Ripple (XRP) vs Bitcoin: What’s the Difference?


Cryptocurrency is blowing up beyond everyone’s expectations, which means that bitcoin isn’t the only king of the jungle anymore.

Even though bitcoin is the most popular cryptocurrency out there, due to its market capitalization and adoption rates, Ripple (XRP) is fourth on the crypto list.

Ripple is actually the name of the company that owns and operates the network XRP. Looking at XRP vs bitcoin, there are many significant differences to note.

The main one being that there are 21 million units of bitcoin that will be mined gradually. But there are 100 billion units of XRP that are already mined and will be released gradually.

Ripple plans to release 1 billion XRP units every month, and any unused units will be transferred back to an escrow account.

Read on to see some other differences between bitcoin and Ripple (XRP) to see which cryptocurrency suits your investing needs better.

Both Are Decentralized, but One Is Run by a Company

The fascinating thing about Ripple (XRP) is that it is owned and operated by Ripple, which is the name of the company. Whereas Bitcoin isn’t run by any central entity, government, or individual.

Ripple, the company, minted the entire supply of XRP when the network was launched. Bit by bit XRP is released into the market from an escrow and sold on the open market.

Whereas, bitcoin (BTC) is mined and based on the blockchain concept. Miners verify transactions regularly. And add them into the blockchain ledger, which delineates all the activity on the network.

In exchange for their time and all those computing resources, miners receive BTC after they verify a certain number of ledger transactions.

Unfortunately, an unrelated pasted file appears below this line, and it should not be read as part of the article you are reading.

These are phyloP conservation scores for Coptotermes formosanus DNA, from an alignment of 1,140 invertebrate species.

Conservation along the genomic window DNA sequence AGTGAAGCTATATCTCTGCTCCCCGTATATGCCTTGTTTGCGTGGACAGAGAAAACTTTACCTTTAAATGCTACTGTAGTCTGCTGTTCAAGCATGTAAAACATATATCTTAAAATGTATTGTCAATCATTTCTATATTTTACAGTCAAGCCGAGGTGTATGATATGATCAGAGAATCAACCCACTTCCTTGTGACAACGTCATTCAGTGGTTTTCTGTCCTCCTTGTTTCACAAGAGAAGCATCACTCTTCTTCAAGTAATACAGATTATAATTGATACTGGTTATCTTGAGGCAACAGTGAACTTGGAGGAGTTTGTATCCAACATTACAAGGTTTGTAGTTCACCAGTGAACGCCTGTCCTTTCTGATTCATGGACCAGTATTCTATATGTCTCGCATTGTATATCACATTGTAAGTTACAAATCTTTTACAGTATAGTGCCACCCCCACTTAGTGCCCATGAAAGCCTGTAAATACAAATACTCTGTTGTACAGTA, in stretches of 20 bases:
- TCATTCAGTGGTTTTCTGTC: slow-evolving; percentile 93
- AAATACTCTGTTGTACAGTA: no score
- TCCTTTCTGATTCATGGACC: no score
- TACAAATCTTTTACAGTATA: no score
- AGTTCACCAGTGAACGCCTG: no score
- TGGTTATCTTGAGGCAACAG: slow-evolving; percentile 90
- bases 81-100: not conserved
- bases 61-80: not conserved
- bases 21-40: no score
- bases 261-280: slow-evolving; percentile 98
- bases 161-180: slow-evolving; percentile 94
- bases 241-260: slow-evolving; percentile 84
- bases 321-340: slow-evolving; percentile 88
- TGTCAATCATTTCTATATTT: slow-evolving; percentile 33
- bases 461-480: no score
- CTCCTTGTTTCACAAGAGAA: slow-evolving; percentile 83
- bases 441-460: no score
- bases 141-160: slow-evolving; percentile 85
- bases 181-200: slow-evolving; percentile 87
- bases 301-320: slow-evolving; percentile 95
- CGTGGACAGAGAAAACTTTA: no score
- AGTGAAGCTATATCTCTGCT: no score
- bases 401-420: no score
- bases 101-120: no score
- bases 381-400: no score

Keep in mind that Bitcoin is the name of the network, and the cryptocurrency bitcoin is labeled BTC.

Ripple (XRP) is mined and maintained by a committee of validators. These validators reach consensus every 3-5 seconds. Every time they reach consensus they publish a new ledger with all updated transactions.

Anyone can be an XRP validator, but currently, there are only 35, out of which 6 are actually run by Ripple, the company. To be an XRP validator, you have to be trusted by others on the network.

XRP vs Bitcoin Has Lower Transaction Charges and Processing Times

One of the biggest advantages of Ripple (XRP) is that it can process transactions in a matter of seconds, whereas it would take minutes to process a bitcoin transaction.

Basically, XRP sacrificed decentralization for speed. Ripple doesn’t have the same proof-of-work system as bitcoin does, which means that it is less secure, but it does mean that the transaction fees are lower and the processing times faster.

XRP can conduct transactions faster because there is no mining involved in the process. The validators (35 of them) do not receive any rewards for validating transactions.

Miners compete with each other for bitcoin, but the validators for XRP do not do that. Unfortunately, because all validators have to be approved by Ripple, it is definitely less permissionless and censorship-resistant.